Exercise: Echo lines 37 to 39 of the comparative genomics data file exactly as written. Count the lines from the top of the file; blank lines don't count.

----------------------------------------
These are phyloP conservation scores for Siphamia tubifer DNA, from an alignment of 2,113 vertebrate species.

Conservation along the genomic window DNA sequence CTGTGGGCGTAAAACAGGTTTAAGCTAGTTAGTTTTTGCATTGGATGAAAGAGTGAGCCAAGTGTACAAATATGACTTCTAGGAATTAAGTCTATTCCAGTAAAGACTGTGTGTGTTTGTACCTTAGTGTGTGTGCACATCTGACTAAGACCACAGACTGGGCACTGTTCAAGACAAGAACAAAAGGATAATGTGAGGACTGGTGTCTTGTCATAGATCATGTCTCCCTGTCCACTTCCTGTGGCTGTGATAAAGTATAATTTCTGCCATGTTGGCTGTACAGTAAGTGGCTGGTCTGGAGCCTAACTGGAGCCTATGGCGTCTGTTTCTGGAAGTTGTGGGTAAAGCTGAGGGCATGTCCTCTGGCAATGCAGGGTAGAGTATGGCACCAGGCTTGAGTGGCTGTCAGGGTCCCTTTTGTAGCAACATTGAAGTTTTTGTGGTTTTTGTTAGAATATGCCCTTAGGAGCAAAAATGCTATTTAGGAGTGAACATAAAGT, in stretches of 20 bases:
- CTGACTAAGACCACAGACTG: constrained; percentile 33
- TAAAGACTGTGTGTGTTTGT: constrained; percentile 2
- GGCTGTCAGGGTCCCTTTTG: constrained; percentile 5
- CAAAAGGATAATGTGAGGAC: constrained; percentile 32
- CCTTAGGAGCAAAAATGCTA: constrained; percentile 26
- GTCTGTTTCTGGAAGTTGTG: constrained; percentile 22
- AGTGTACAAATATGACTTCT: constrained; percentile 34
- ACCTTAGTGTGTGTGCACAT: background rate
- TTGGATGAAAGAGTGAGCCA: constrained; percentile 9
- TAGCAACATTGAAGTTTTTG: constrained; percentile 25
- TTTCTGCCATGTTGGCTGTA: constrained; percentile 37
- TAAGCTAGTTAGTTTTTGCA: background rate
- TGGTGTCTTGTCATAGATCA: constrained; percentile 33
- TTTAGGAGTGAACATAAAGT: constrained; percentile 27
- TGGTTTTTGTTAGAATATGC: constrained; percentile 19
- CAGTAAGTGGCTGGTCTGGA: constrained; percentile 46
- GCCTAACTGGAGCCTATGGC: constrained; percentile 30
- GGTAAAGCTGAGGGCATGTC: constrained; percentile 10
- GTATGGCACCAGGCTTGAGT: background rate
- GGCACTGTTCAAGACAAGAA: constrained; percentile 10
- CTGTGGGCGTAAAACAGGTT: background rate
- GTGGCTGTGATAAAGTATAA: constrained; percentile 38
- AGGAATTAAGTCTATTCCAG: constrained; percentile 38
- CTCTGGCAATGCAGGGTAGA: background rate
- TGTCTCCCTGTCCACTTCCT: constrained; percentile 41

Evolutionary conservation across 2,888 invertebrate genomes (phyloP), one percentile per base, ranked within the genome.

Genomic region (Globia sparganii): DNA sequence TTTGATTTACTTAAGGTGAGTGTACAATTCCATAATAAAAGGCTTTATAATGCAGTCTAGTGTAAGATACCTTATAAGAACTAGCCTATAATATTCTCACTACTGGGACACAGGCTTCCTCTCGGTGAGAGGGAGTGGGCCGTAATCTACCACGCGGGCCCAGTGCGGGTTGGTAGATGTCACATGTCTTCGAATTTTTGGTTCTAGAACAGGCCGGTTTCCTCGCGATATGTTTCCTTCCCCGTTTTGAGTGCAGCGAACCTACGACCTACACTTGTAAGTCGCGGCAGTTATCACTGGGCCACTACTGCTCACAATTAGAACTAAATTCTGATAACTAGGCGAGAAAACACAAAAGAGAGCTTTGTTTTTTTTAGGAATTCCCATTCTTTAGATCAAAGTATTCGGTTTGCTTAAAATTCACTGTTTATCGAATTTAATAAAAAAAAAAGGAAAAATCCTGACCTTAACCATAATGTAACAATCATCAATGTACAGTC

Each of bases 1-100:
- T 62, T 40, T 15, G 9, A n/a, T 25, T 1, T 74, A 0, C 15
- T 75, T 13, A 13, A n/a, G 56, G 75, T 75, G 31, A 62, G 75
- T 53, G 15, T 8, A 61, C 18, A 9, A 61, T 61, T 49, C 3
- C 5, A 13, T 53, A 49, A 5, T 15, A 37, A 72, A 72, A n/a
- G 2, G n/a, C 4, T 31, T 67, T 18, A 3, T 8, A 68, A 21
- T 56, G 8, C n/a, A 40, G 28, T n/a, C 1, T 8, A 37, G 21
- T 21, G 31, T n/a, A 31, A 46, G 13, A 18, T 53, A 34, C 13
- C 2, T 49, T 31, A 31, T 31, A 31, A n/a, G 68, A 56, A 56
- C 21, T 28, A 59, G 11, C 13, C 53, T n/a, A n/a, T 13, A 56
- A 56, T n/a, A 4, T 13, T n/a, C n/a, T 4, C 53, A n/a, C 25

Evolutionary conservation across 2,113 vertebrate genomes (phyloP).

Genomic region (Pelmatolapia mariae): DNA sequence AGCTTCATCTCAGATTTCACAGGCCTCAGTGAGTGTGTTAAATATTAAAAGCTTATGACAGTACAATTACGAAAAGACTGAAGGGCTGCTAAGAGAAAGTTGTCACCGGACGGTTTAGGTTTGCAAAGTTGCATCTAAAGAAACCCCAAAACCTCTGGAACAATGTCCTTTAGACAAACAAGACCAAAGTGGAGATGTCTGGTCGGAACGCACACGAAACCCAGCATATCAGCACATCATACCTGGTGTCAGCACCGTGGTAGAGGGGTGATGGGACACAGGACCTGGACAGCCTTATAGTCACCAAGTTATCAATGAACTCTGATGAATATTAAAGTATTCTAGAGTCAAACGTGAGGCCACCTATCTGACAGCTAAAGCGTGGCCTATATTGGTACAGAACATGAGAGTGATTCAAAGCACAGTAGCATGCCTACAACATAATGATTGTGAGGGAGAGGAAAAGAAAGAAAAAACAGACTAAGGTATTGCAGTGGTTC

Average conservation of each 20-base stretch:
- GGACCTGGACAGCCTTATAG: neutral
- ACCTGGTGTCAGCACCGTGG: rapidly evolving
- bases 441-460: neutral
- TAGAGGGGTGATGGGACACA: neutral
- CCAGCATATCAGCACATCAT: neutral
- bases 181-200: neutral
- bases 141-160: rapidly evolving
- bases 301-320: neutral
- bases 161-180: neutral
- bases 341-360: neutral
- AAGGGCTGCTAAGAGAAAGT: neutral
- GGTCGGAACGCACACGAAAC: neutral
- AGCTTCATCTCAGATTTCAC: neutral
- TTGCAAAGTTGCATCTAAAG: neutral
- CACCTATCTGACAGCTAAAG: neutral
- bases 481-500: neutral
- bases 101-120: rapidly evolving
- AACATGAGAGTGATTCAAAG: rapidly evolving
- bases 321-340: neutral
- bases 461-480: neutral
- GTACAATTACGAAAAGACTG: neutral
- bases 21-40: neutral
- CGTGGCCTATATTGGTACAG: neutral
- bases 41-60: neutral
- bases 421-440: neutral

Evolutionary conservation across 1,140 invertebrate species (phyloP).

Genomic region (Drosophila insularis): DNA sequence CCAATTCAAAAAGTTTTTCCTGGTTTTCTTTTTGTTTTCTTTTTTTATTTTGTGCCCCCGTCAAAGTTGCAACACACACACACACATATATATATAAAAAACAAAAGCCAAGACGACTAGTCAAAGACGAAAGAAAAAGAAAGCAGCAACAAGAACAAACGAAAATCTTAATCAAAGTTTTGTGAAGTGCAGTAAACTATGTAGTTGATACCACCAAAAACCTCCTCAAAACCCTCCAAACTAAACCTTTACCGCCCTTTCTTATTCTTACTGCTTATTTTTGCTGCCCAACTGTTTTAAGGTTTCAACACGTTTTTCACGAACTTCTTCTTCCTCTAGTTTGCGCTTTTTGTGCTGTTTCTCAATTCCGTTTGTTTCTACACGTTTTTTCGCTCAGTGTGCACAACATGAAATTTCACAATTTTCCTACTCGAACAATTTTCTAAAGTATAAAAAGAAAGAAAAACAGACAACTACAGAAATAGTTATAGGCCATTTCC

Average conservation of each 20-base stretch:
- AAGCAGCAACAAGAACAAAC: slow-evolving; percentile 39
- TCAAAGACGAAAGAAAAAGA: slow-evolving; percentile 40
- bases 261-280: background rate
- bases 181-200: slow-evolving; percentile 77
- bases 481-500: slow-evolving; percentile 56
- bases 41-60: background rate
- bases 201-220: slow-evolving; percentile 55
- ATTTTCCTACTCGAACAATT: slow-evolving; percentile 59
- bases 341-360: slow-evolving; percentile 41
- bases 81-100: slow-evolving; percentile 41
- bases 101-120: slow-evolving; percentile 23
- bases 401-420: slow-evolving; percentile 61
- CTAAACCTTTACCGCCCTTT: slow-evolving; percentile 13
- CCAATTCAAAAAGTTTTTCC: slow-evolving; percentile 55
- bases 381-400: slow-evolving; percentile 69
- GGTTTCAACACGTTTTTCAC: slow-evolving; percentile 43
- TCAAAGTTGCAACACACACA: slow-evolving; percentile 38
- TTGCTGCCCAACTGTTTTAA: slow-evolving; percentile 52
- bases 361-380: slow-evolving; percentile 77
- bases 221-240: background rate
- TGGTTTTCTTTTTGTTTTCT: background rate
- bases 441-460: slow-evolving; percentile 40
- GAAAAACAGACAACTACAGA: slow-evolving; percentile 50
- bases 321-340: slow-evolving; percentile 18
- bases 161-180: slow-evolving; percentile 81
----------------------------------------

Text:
- T 21, G 31, T n/a, A 31, A 46, G 13, A 18, T 53, A 34, C 13
- C 2, T 49, T 31, A 31, T 31, A 31, A n/a, G 68, A 56, A 56
- C 21, T 28, A 59, G 11, C 13, C 53, T n/a, A n/a, T 13, A 56